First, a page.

“You can’t just stay snuggled to your boyfriend while the rest of us are working,” Aponi said, making the other wolves laugh as Ahote raised his head. He gave them a playful smile before getting up and heading over to pour the wine he had promised to take out.
I watched him talk to his pack members as he poured out the wine. There was just something about him that held my attention, and I couldn’t stop seeking him in a crowd if I tried. My eyes followed him as he moved — deriving a soothing feeling from watching his lean figure move around. When he was done setting things up, he picked up the tray before making his way for the kitchen door. My eyes were fixed on the door for a few seconds after he left, but I eventually turned to look at the omegas moving about the kitchen. Aponi was giving me a stare that made me raise a brow at her. She looked away, cleaning the bowl in her had with a towel before walking to the other end of the kitchen.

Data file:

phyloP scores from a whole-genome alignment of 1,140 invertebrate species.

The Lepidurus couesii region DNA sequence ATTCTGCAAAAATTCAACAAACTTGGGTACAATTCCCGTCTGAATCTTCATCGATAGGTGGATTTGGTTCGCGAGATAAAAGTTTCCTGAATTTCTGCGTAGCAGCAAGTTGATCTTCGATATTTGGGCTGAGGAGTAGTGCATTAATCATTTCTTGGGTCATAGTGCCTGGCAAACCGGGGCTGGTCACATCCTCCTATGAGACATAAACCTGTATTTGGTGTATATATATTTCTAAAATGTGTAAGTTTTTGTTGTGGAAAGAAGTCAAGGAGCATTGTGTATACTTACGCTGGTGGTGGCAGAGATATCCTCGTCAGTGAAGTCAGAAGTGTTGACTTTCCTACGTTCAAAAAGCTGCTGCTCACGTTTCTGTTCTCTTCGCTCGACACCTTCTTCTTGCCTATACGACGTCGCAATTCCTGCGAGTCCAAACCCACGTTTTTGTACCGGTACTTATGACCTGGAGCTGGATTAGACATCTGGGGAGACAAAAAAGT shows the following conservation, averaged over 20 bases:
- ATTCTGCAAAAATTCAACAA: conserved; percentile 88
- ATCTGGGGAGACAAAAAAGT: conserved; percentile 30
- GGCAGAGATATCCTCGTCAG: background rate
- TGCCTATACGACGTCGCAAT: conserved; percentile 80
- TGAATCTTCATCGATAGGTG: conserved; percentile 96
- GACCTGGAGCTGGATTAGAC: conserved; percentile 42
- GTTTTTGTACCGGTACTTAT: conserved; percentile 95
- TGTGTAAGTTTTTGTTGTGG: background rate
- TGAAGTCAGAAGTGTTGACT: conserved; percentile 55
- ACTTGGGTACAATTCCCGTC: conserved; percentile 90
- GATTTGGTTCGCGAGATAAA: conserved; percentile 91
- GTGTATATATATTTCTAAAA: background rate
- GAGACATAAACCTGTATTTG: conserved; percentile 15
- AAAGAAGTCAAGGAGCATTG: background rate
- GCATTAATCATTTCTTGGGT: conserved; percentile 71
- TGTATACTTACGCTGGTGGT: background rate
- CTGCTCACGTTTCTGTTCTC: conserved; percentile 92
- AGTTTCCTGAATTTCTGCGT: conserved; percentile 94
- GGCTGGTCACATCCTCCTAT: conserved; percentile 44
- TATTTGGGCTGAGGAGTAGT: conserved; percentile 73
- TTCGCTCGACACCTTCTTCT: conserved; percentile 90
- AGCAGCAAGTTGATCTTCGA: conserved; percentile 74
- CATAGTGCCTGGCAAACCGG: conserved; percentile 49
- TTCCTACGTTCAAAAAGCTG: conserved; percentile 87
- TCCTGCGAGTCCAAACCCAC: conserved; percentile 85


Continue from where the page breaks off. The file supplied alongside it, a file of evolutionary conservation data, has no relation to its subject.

With time the crowd of people in the kitchen thinned out and so did the crowd in the living room, everyone, was heading to bed, but Kaya and Aponi remained with a few other wolves. At a point, it was just me and Aponi in the room, and the silence made me grind my teeth so that I could at least listen to something.
“What do you plan to do?” Aponi’s voice made me look over to her. She was on the kitchen island too, resting her folded hands on the smooth surface as she stared at me with a little frown.
I blinked, not saying anything in response. She let out a small sigh, nibbling her lips before she started talking.